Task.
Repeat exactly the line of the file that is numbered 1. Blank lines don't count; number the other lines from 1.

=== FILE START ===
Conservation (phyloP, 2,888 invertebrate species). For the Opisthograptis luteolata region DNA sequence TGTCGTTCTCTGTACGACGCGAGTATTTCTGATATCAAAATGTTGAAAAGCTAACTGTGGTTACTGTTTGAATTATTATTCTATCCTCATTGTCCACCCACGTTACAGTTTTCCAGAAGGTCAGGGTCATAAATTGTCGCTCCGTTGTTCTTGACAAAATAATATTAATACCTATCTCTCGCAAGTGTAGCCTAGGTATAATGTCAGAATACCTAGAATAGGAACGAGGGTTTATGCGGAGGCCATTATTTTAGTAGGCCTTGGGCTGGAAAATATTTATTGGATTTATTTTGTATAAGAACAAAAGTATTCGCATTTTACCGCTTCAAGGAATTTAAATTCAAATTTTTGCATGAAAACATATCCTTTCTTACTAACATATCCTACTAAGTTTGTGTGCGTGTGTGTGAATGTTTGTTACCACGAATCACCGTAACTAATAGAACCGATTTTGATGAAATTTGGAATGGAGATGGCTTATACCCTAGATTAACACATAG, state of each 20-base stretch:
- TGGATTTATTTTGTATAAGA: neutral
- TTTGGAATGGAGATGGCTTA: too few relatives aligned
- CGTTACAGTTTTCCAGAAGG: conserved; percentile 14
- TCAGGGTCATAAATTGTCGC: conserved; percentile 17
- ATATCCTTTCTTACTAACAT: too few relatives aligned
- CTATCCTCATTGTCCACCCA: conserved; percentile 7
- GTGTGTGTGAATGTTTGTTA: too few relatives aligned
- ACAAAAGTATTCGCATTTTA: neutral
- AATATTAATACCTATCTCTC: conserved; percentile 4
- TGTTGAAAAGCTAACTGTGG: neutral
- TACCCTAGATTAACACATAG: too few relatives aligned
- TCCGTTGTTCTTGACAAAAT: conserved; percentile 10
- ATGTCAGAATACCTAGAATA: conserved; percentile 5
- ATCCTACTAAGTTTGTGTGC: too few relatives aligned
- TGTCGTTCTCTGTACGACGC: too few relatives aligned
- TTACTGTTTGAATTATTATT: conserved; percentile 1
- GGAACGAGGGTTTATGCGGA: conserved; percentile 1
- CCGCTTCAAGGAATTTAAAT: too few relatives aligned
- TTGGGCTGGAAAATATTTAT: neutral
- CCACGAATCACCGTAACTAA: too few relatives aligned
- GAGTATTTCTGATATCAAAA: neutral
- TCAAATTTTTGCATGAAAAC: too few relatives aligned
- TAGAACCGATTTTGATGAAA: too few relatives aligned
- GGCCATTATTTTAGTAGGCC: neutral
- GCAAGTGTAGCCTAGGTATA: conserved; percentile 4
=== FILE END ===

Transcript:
Conservation (phyloP, 2,888 invertebrate species). For the Opisthograptis luteolata region DNA sequence TGTCGTTCTCTGTACGACGCGAGTATTTCTGATATCAAAATGTTGAAAAGCTAACTGTGGTTACTGTTTGAATTATTATTCTATCCTCATTGTCCACCCACGTTACAGTTTTCCAGAAGGTCAGGGTCATAAATTGTCGCTCCGTTGTTCTTGACAAAATAATATTAATACCTATCTCTCGCAAGTGTAGCCTAGGTATAATGTCAGAATACCTAGAATAGGAACGAGGGTTTATGCGGAGGCCATTATTTTAGTAGGCCTTGGGCTGGAAAATATTTATTGGATTTATTTTGTATAAGAACAAAAGTATTCGCATTTTACCGCTTCAAGGAATTTAAATTCAAATTTTTGCATGAAAACATATCCTTTCTTACTAACATATCCTACTAAGTTTGTGTGCGTGTGTGTGAATGTTTGTTACCACGAATCACCGTAACTAATAGAACCGATTTTGATGAAATTTGGAATGGAGATGGCTTATACCCTAGATTAACACATAG, state of each 20-base stretch: